Tailored synthesis and characterization of selective metabolite -detecting nanoprobes for handheld breath analysis
The abnormality in the concentration of certain trace gases in human breath, so-called biomarkers, could provide clues to diagnose corresponding diseases. For example, elevated isoprene is a result of cholesterol metabolic disorders, acetone is the biomarker of type-1 diabetes and NO is related to asthma. Non-invasive human breath analysis for disease diagnostics requires selective sensors that respond rapidly and with extreme sensitivity to specific biomarker gases.
On the other side, tungsten trioxide (WO3) is a very important semiconducting metal oxide which has shown great potential in gas sensing applications. WO3 exists in a series of stable solid phases at different temperatures from α phase to ϵ phase and an unstable hexagonal phase (h-WO3). However, except extensively studied y-WO3, the properties of other phases are still not fully known, esp. ϵ-WO3 and h-WO3 whose structures are different from other phases.
This dissertation discusses the development of several selective biomarker sensors based on room temperature (RT) stable ϵ-WO3 and h-WO3 nanostructured materials.
Ferroelectric ϵ-WO3 nanoparticles were synthesized using the flame spray pyrolysis method. Although the ϵ-WO3 polymorph vanishes during heat treatment in pure WO3 products, chromium dopants were utilized to stabilize this phase. The resistive sensor based on 10at%Cr doped ϵ-WO3 nanoparticles was found to be very sensitive and selective to low concentrations of acetone (0.2-1ppm) compared to a series of interfering gases at 400°C. The proposed explanation for the materials selectivity to acetone is the likely interaction between the surface dipole of ferroelectric ϵ-WO3 nanoparticles and the highly polar acetone gas molecules.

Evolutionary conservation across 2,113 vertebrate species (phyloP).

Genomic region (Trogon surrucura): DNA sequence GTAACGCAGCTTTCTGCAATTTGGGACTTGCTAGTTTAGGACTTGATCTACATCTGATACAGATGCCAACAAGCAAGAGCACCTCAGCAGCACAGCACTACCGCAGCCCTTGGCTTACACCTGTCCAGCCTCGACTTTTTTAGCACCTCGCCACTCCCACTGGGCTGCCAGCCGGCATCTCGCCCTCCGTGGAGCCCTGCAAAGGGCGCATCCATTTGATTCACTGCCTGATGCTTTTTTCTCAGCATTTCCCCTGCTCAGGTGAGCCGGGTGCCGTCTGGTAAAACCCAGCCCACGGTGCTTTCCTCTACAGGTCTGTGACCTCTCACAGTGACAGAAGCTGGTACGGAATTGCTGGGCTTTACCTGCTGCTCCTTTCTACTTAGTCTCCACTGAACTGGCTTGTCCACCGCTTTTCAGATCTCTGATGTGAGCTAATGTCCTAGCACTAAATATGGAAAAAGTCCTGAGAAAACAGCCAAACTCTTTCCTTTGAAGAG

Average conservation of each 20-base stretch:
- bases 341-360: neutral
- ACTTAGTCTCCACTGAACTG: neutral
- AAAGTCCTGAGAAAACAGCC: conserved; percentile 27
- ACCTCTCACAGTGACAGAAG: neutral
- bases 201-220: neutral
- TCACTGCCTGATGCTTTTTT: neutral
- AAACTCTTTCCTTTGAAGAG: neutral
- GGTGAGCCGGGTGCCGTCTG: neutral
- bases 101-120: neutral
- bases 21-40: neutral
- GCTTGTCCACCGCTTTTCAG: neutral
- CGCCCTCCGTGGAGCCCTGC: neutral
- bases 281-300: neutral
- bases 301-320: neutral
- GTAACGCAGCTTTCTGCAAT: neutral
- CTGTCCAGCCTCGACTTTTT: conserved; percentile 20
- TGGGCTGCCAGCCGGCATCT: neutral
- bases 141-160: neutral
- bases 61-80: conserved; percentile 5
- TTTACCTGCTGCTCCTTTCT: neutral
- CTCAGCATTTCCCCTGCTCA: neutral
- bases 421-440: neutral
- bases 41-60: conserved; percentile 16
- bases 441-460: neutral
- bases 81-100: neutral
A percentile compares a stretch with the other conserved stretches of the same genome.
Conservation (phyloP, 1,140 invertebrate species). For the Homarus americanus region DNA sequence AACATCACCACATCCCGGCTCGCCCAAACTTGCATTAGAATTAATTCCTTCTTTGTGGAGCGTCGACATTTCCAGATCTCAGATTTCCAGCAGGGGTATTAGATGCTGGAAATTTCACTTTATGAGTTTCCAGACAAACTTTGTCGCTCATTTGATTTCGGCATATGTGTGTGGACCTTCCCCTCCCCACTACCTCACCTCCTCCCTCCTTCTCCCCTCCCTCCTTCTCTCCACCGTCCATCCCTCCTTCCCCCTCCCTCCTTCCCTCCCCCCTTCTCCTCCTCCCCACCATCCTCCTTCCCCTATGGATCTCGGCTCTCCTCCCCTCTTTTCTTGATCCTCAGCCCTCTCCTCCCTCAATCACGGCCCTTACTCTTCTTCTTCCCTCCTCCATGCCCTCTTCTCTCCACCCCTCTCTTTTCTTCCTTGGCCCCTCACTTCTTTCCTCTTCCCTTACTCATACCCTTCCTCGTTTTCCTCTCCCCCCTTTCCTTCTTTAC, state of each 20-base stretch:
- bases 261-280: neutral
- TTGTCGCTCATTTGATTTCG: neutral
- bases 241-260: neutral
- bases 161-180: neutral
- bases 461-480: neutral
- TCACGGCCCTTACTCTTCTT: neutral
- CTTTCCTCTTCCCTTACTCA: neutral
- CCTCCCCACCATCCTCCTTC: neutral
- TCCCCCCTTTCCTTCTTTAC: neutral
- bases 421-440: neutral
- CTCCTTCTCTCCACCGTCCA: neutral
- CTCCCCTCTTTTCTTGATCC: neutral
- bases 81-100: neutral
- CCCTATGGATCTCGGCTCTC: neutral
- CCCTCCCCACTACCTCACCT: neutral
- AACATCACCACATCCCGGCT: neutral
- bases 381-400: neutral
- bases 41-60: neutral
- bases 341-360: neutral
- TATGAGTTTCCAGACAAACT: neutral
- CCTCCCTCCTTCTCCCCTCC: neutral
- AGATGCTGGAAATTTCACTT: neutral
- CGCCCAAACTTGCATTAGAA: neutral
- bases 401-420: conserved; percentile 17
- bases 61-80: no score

Open structured h-WO3 nanoparticles were produced by acid precipitation method. It was found that h-WO 3 is very sensitive to NOx compared to other gases at 150°C due to the open tunnel structure of h-WO3. Such selectivity is lost at 350°C. Instead, the material is very sensitive and selective to isoprene gas at 350°C. A p-n transition was found when the working temperature of the sensor increased from RT to 350°C which could be related to the excessive surface oxygen of the product.
Finally, a handheld exhaled breath analyzer prototype has been developed for non-invasive disease diagnosis. Real-time monitoring of the gas concentration is demonstrated, making this invention a revolutionary, non-invasive, diabetes diagnostic tool.
0794: Materials science